This study is a step forward towards the definition of a method for architectural design that could be easily used as a customization of the RUP architectural design process or in any other general process framework. We feel that every method or process concerning modern applications involving, for example component-based development, should be provided with a solid architectural design method with built-in quality issues.


* This work has been developed as a result of the European Community INCO SQUAD Project EP 962019 and the Consejo de Desarrollo Científico y Humanístico (CDCH) of the Central University of Venezuela, ARCAS project 03.13.4584.00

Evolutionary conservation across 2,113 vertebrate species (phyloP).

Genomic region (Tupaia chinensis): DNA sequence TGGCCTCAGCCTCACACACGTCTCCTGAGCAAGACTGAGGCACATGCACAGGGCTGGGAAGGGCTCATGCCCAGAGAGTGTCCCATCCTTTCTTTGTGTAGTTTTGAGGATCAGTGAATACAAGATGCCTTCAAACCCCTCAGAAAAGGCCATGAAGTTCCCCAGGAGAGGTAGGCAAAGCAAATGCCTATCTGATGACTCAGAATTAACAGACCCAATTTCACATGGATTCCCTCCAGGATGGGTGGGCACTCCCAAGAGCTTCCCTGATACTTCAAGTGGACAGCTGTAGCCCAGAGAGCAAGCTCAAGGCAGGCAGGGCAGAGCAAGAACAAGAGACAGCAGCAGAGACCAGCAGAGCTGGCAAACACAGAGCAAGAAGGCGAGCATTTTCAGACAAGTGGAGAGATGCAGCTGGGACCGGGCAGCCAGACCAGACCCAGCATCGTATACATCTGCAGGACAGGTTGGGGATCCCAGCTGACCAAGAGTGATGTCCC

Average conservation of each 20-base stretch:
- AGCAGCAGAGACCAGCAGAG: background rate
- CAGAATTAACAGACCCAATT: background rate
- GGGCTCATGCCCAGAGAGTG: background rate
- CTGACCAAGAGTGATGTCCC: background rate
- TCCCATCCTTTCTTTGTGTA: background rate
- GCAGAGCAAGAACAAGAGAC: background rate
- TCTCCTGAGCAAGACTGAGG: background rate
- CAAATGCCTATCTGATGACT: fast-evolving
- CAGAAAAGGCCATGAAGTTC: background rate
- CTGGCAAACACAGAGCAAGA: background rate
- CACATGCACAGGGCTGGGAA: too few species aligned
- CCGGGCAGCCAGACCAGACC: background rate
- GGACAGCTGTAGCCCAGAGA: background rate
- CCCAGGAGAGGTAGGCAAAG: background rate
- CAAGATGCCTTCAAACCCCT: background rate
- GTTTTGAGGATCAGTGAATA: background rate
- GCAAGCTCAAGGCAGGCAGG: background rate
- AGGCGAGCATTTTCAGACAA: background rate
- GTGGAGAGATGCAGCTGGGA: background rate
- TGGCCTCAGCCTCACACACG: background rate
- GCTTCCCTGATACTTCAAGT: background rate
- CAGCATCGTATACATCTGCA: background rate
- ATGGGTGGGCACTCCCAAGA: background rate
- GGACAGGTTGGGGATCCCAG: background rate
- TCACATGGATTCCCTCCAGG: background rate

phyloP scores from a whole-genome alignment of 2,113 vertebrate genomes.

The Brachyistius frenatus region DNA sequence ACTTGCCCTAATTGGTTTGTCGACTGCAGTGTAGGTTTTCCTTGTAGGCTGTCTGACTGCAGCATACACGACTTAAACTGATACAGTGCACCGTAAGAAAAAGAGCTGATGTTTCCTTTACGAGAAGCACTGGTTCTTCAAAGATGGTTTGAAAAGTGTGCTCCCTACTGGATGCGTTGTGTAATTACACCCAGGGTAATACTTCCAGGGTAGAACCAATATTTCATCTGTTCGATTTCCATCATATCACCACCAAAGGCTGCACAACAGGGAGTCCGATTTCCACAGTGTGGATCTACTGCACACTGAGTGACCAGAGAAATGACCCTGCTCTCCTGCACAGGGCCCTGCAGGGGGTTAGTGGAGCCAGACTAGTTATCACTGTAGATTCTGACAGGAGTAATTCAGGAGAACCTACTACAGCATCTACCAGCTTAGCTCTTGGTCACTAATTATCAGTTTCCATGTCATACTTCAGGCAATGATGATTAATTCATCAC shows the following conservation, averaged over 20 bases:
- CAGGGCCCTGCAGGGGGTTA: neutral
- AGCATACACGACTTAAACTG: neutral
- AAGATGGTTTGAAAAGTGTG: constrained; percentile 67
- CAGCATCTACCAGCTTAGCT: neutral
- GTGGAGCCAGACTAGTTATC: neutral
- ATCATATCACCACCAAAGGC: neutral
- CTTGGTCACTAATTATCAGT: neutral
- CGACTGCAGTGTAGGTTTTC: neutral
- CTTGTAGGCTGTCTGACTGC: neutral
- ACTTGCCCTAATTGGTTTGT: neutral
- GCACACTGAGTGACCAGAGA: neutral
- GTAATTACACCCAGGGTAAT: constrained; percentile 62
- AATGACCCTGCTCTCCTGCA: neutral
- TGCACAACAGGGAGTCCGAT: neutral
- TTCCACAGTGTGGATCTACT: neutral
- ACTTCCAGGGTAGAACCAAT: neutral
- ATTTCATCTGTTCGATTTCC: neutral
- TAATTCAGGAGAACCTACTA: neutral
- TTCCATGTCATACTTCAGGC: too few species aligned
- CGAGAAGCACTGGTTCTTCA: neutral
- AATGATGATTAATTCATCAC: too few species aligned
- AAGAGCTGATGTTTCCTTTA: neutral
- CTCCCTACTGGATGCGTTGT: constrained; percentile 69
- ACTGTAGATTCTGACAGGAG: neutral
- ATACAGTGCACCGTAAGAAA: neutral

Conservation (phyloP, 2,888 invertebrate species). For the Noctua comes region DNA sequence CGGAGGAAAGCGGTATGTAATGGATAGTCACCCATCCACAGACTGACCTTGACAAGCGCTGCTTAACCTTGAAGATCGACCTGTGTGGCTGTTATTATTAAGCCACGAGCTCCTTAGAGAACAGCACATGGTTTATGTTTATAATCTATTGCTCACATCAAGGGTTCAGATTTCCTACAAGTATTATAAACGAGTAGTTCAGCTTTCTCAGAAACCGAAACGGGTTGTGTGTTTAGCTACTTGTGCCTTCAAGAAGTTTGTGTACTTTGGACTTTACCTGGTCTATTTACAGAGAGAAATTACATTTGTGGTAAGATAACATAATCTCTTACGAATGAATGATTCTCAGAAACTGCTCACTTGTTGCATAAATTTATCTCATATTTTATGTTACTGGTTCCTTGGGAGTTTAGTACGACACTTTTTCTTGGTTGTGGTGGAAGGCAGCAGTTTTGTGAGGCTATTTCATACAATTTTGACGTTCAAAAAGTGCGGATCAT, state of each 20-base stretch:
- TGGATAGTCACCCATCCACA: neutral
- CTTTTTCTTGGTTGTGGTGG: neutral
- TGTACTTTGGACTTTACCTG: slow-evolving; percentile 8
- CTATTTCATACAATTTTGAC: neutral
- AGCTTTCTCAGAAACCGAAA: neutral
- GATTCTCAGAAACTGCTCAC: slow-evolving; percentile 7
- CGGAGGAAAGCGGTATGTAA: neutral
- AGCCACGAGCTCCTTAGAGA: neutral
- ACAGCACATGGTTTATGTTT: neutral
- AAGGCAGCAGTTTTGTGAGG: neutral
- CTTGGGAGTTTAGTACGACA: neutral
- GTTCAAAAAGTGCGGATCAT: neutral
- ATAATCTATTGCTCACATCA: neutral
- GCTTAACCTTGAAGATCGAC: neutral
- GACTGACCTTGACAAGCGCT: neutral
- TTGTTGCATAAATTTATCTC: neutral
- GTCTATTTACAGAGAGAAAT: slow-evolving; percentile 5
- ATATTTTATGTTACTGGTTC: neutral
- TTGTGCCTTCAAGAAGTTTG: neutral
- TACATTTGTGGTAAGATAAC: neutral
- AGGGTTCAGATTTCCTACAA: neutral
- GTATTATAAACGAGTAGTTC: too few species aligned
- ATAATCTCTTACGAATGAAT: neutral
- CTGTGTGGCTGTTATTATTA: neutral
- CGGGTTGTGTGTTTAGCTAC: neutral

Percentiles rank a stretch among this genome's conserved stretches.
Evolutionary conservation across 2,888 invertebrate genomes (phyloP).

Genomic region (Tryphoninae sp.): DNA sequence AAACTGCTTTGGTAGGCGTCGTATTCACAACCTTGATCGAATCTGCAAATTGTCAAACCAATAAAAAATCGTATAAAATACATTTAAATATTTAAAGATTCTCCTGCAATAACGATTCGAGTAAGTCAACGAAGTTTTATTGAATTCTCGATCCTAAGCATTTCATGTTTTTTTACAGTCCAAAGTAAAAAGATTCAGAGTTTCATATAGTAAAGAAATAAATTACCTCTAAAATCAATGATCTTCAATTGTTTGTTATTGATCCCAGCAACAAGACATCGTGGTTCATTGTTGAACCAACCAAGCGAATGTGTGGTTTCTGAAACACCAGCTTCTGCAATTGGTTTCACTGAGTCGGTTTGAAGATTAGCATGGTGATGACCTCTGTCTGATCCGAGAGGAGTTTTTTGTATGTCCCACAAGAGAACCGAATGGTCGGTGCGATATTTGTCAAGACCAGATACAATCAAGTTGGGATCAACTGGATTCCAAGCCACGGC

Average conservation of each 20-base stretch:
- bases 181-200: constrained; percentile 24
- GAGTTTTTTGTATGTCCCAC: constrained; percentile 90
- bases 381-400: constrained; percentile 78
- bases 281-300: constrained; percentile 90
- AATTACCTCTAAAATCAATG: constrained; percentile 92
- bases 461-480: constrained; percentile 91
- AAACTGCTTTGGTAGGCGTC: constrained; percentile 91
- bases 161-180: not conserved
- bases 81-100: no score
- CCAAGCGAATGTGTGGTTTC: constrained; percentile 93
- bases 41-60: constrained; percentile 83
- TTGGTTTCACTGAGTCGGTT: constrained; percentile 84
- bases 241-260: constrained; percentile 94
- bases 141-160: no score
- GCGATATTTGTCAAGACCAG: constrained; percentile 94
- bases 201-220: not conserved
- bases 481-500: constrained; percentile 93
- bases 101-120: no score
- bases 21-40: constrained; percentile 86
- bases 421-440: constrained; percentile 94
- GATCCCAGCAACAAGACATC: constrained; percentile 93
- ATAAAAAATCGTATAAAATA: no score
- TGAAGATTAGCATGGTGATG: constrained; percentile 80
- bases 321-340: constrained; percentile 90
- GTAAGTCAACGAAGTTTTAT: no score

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About the author

Francisca Losavio received doctoral degrees in France, University of Paris-Sud, Orsay. She is head of the research Laboratory of Software Technology (LaTecS), Central University of Venezuela, Caracas, where she works at the Software Engineering post graduated studies of the Faculty of Science. Her research topics are software architecture and software quality. She can be reached at flosav@cantv.net

Cite this article as follows: Francisca Losavio: "Quality Models to Design Software Architecture", in Journal of Object Technology, vol. 1, no. 4, September-October 2002, pp. 165-178. http://www.jot.fm/issues/issue_2002_09/article4